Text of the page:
Walleye, panfish biting; farmland hunt slated in Marinette County

Outdoors Report

IRON MOUNTAIN — Snow depth has been going backwards but ice continues to be thick enough for anglers to be successful in landing walleye and panfish.

A 28-inch walleye was the best catch of the week, said Fay Whisler at Whisler Outdoors in Florence, Wis. “Walleye action has been good, but a lot of them are undersized,” Whisler said.

Some anglers are catching their limit of good-sized bluegill, she added. “Crappies are plentiful but small,” she said.

The Michigan Department of Natural Resources cautioned the recent warm weather has made ice conditions unsafe in the west end of the Upper Peninsula. The long-range forecast calls for freezing daytime temperatures and single digits at night which should provide angling opportunities over the holidays.

On the east end of the U.P., anglers on the inland lakes near Newberry are finding panfish. The lakes south of Munising are providing walleye, pike and panfish and anglers have found walleye, northern pike and panfish at Manistique Lakes. There is snow pack in the northern sections.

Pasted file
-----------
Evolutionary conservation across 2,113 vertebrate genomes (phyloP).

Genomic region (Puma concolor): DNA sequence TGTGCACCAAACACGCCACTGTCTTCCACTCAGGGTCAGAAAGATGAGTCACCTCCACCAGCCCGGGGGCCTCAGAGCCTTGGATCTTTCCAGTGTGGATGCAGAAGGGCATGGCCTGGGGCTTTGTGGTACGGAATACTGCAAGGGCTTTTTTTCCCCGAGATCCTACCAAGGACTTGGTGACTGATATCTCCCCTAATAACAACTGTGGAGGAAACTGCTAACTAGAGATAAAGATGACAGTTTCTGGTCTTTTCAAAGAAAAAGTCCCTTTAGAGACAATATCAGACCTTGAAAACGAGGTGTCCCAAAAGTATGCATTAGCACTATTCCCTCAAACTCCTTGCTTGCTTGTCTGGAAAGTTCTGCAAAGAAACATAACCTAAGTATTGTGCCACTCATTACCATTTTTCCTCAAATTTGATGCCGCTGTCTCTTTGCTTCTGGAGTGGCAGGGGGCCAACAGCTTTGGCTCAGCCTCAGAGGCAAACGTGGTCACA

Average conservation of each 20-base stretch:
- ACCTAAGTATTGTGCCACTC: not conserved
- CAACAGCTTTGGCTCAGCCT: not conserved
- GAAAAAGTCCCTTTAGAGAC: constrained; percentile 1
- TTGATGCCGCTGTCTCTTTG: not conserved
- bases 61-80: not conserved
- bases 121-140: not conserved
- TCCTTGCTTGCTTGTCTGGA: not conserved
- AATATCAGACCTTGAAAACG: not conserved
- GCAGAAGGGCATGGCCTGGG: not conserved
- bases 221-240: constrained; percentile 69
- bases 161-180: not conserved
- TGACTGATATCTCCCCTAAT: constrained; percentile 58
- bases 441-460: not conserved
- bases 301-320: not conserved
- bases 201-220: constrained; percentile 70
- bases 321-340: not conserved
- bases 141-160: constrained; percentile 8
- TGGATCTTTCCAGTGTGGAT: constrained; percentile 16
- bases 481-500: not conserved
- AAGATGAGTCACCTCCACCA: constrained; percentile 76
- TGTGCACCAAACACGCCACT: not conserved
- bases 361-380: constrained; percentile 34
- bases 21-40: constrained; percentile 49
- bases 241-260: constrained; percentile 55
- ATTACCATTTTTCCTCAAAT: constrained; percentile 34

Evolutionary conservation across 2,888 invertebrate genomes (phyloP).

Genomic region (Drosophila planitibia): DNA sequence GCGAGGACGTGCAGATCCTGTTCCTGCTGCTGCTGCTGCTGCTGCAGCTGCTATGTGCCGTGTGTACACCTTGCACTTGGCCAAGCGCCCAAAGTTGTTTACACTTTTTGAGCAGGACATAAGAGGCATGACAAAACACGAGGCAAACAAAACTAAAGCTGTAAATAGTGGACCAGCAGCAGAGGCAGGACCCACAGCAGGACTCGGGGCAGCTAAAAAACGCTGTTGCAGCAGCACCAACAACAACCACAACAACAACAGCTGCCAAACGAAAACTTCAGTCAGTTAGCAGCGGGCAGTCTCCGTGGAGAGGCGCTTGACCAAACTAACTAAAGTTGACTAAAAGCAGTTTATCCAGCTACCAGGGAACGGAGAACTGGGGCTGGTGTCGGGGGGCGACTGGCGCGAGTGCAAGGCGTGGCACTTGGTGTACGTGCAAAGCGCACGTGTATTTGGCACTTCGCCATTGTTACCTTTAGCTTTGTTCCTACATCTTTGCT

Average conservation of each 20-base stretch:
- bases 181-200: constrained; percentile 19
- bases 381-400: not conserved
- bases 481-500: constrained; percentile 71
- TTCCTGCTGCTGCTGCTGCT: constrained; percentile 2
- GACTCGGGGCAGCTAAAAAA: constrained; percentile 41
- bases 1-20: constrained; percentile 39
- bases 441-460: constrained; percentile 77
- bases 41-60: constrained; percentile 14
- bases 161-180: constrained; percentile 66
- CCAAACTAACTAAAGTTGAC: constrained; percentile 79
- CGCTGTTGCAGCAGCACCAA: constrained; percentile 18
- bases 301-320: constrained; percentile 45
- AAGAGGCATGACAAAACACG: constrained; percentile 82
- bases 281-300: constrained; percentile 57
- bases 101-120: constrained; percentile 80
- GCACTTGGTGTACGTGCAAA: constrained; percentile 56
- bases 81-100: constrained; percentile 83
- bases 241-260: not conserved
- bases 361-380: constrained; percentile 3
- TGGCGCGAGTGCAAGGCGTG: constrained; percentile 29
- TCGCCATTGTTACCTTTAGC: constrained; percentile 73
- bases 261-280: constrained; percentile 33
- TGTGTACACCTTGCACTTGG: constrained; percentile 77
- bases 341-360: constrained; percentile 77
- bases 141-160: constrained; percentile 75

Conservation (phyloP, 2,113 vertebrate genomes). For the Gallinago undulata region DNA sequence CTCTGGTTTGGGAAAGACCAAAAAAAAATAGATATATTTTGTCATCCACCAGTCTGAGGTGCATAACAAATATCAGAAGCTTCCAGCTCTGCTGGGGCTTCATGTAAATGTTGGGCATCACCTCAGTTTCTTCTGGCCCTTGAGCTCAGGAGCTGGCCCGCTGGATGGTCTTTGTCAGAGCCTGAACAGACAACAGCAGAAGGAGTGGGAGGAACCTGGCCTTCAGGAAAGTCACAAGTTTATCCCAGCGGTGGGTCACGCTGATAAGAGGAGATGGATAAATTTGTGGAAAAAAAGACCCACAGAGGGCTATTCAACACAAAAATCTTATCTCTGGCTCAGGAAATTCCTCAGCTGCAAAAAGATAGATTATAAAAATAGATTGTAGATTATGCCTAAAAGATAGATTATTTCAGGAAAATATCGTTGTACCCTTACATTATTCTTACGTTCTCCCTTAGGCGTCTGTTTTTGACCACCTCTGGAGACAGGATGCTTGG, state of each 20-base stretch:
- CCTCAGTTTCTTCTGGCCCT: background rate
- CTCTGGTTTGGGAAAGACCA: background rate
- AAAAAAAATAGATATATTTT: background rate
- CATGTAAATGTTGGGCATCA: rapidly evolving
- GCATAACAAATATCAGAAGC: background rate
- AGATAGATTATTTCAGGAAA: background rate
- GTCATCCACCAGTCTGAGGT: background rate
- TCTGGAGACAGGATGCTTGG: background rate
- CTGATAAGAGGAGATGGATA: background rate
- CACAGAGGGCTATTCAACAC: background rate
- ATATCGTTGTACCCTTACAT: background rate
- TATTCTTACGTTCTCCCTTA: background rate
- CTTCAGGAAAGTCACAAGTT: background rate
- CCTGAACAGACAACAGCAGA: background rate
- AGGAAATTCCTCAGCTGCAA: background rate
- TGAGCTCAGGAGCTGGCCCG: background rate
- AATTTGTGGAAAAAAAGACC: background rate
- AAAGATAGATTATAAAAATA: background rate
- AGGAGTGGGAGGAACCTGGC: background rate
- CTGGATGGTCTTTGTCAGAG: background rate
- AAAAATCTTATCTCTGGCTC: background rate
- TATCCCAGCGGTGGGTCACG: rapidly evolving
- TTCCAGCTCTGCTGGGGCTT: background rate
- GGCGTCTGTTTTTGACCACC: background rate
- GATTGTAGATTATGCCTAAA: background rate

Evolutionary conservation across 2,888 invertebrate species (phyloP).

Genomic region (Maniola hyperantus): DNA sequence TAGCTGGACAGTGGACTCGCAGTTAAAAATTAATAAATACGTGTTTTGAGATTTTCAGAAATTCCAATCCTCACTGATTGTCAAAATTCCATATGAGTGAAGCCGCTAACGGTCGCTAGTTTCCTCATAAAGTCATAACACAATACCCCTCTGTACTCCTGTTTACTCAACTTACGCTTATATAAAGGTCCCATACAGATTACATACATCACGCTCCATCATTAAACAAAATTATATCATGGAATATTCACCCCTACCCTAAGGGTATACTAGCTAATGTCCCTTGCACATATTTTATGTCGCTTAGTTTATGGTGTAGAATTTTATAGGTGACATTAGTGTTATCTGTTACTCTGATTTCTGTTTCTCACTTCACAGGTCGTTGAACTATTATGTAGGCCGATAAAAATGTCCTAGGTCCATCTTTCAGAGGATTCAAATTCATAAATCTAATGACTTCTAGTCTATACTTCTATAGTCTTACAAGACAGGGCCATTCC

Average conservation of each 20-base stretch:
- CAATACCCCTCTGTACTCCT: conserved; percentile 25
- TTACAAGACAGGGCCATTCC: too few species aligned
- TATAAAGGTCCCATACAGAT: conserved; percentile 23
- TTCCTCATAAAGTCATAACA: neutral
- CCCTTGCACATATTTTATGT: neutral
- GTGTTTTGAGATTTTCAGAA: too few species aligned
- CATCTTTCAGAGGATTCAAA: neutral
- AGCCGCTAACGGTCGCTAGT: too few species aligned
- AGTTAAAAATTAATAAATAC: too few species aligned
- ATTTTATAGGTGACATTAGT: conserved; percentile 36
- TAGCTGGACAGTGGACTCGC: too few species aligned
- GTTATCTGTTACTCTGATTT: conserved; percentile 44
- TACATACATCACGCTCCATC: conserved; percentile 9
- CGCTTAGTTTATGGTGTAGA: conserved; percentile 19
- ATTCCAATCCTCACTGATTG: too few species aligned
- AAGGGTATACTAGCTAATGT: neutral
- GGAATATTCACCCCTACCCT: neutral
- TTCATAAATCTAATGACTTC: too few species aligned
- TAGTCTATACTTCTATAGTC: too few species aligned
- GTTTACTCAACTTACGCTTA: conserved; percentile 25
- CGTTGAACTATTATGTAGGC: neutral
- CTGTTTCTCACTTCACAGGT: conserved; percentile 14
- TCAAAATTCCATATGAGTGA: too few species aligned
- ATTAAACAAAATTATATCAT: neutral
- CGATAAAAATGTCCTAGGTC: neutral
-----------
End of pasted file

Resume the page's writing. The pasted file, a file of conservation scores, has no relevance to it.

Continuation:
At Whispering Pines Outpost in Breitung Township, John Grier said fishing will likely pick up today with temperatures staying below freezing. “We’ve got lots of bait,” he added.

Deer are moving well during daylight hours and archery hunters have reported some success, according to the Wisconsin DNR.

The central farmland portion of Marinette County has an antlerless-only rifle season from Dec. 24 through Jan. 1. All hunters there must wear blaze orange/pink, including archers. Only antlerless deer may be harvested in the farmland portion of the county, regardless of weapon.

Any Wisconsin counties not having a holiday hunt firearm season follow normal archery and crossbow regulations, so archers hunting in those parts of the state can harvest any deer they have a tag for and they do not need to wear blaze.

“The lack of snow makes trail use difficult, but it also makes for nice walking through the woods,” said Aaron McCullough, Wisconsin DNR wildlife technician at Wausaukee.

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